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Monday, April 28, 2014

Flat Aggie is Buzzing with Excitement!

I love it when I get the Flat Aggie reports back.  I think I learn more than the kids sometimes and this report is no exception.  I love honey, but really don't know that much about the bees that make it.  Thanks to Erin from Diaries from the Dirt Road for sharing some bee keeping information with our Flat Aggie class!-KFM

Hello Class!!!

My name is Erin Mullins and I'm the 2014 Missouri Honey Princess. I had a wonderful time teaching Flat Aggie the importance that bees play in our agriculture system. I hope that with this you will learn to appreciate the bees more and will help me spread the word about them and honey.



I want to tell you about my Apiary (Place where bees are kept). I have been a beekeeper for about 5 years now and currently have 2 bee hives. One of them I bought and installed and one of them I caught as a swarm from the wild. Each year I collect honey and get to sell it to local people. My bees also help pollinate the wild flowers and trees that are around my house.

Me and Flat Aggie with one of my hives of bees

Inside each of my beehives there are about 50-60,000 bees!!! Out of all of those bees about 95% of them are girls. Sorry boys! There is one queen and thousands of worker bees who are girls. The boys are called drones.

L-R: Queen, Worker, Drone
The queen's job in a hive is to make baby bees. She can lay 1000-2000 eggs each day. Since the worker bees only live 4-6 weeks she has to keep laying more eggs to make new bees. The queens other job is to keep the colony together. The worker bees rely on the queen to keep them together. If there wern't a queen in the hive the colony would die. She puts of a pheromones (smell) that helps the other bees know where their home is. Since the queen doesn't leave the colony after she has mated she stays in the hive with that pheromone and the other bees leave and when they go home they know where to go.

The worker bees have many jobs within the hive. They help clean the hive, take care of the larvae and baby bees, feed the queen, forage for pollen and nectar, cool the hive, heat the hive, and help protect the hive against intruders.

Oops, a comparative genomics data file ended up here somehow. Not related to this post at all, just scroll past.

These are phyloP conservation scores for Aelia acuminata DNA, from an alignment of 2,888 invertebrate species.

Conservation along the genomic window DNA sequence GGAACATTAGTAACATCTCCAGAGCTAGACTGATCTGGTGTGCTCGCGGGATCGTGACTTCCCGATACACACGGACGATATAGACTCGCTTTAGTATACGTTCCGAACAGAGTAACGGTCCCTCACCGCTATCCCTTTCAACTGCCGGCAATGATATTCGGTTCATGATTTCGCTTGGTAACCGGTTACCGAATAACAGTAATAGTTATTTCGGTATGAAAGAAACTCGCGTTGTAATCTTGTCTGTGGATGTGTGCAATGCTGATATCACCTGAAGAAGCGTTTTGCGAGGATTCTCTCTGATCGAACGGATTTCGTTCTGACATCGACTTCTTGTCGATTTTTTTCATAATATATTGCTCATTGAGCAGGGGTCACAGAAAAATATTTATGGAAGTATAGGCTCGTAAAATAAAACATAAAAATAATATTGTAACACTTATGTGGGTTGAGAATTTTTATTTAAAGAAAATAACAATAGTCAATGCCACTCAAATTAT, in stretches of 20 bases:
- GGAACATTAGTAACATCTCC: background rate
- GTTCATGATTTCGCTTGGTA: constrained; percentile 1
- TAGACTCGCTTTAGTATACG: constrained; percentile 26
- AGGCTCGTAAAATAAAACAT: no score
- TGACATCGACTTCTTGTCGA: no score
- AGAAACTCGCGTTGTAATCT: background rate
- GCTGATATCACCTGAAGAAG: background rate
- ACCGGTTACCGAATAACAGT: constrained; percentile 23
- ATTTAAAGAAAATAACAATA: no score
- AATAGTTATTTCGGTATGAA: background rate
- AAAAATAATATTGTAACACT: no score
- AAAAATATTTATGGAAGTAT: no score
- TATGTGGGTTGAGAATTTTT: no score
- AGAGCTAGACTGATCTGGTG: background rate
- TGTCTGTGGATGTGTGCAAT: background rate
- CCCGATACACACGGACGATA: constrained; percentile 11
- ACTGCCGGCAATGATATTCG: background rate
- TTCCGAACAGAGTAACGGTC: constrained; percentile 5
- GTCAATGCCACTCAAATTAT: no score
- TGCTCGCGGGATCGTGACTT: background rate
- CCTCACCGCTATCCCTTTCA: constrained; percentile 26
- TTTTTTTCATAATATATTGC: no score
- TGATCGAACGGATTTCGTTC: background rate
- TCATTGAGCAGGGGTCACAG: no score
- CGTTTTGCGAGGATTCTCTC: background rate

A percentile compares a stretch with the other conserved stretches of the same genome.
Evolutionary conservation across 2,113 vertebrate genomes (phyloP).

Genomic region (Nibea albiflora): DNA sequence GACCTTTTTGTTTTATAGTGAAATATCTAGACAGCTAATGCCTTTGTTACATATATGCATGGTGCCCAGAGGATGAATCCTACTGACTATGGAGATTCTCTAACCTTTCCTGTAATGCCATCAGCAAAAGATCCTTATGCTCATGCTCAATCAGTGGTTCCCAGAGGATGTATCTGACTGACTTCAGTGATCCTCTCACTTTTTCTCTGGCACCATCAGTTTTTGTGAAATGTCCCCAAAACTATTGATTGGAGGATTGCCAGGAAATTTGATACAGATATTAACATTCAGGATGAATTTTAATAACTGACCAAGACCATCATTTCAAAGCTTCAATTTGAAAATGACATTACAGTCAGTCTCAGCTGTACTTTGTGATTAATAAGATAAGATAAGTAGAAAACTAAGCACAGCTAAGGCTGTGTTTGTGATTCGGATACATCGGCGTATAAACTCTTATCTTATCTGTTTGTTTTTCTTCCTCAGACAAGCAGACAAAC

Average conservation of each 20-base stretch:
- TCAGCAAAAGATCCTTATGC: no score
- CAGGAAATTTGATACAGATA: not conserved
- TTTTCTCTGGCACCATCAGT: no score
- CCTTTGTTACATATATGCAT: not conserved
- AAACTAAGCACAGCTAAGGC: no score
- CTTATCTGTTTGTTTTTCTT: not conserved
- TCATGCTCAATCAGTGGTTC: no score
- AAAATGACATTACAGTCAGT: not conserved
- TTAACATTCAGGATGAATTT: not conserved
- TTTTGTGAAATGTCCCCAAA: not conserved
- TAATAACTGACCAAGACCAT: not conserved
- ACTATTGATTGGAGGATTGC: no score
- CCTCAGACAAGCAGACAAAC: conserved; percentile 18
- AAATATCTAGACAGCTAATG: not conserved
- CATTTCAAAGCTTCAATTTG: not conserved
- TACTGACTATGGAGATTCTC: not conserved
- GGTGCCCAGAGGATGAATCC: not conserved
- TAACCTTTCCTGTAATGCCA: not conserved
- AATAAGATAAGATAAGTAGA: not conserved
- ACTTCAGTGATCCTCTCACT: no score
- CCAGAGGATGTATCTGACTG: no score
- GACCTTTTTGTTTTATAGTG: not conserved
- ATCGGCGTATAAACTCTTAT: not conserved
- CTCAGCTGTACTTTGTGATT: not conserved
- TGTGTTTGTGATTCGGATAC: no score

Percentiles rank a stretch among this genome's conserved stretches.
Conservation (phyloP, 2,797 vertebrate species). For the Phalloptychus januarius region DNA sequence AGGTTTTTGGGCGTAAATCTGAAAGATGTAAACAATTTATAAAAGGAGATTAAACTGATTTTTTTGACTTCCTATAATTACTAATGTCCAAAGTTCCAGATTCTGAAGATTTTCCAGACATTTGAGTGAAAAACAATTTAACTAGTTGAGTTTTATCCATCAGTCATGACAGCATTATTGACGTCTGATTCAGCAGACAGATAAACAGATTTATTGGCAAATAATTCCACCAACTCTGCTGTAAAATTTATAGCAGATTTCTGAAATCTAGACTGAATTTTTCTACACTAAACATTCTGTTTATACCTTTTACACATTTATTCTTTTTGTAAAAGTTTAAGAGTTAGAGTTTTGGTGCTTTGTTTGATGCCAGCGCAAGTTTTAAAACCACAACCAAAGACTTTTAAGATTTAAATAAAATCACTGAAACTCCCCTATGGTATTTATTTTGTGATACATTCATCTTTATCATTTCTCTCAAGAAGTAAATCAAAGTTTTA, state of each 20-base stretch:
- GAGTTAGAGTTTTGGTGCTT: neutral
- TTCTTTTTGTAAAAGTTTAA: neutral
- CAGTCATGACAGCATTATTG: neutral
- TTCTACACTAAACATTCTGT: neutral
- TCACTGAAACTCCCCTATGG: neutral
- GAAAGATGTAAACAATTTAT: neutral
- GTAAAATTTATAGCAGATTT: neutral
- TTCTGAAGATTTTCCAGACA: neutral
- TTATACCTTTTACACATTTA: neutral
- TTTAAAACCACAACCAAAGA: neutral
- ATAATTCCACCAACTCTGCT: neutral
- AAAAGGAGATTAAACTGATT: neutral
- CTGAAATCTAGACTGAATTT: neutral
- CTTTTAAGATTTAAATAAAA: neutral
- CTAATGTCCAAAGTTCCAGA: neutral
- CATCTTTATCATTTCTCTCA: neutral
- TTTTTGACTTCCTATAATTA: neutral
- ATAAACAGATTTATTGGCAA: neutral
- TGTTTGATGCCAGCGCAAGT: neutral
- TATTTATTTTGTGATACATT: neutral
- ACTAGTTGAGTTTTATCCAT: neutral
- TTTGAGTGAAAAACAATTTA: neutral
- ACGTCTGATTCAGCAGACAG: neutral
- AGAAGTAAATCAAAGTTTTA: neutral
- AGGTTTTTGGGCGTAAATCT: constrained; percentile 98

The drone bees have only one purpose in the bee world and that is to mate with the queen to make baby bees. They don't have stingers, they don't do any of the work to help maintain the hive, and they are lazy! If the drones are lucky enough to mate with the queen their lives are short lived. Right after mating they die. If they don't mate with the queen they go back to the hive and just lounge around and eat honey all day. But during the winter time, in order to save honey for the workers and queen, they kick the drones out of the hive since they don't contribute to the hive.

The honey bee is very important to our agriculture industry. They contribute about 14 billion dollars annually to agriculture just for their pollination alone. That's a lot! The way that a bee pollinates a plant is when they travel to each flower collecting nectar the pollen from a plant sticks to the legs of a bee and when they go to a different flower a bit of it falls off which begins the pollination process. There are many plants that need the bees help to produce their products including: alfalfa, almonds, apples, apricots, blackberries, blueberries, cherries, clover, cucumbers, nectarine, peaches, pears, persimmons, plum, pumpkins, raspberries, squash, sunflowers, and cranberries with many many more. Without bees so many things that we like to eat we wouldn't have.

This bee has pollen on her legs

Bees also are the only insect that make a food for humans and that is honey. It's a wonderful food that is really good for you. When the bees are out on the flowers they are searching for nectar, which is like a sweet sugar water that a flower makes. The bees carry the nectar in a special stomach they have inside their body. They then take it back to the hive and put in the wax cells they have made. A bee will then use their wings to fan the nectar to evaporate most of the water leaving a sticky substance, honey! Such an amazing process for sure!

I hope that this introduces you to the fascinating honey bee and I hope you learned something new. Here are some more pictures of myself and Flat Aggie at the 2014 Spring Meeting of the Missouri State Beekeepers Association.


Flat Aggie with a Langstroh Beehive


Flat Aggie with a Russian Bee Hive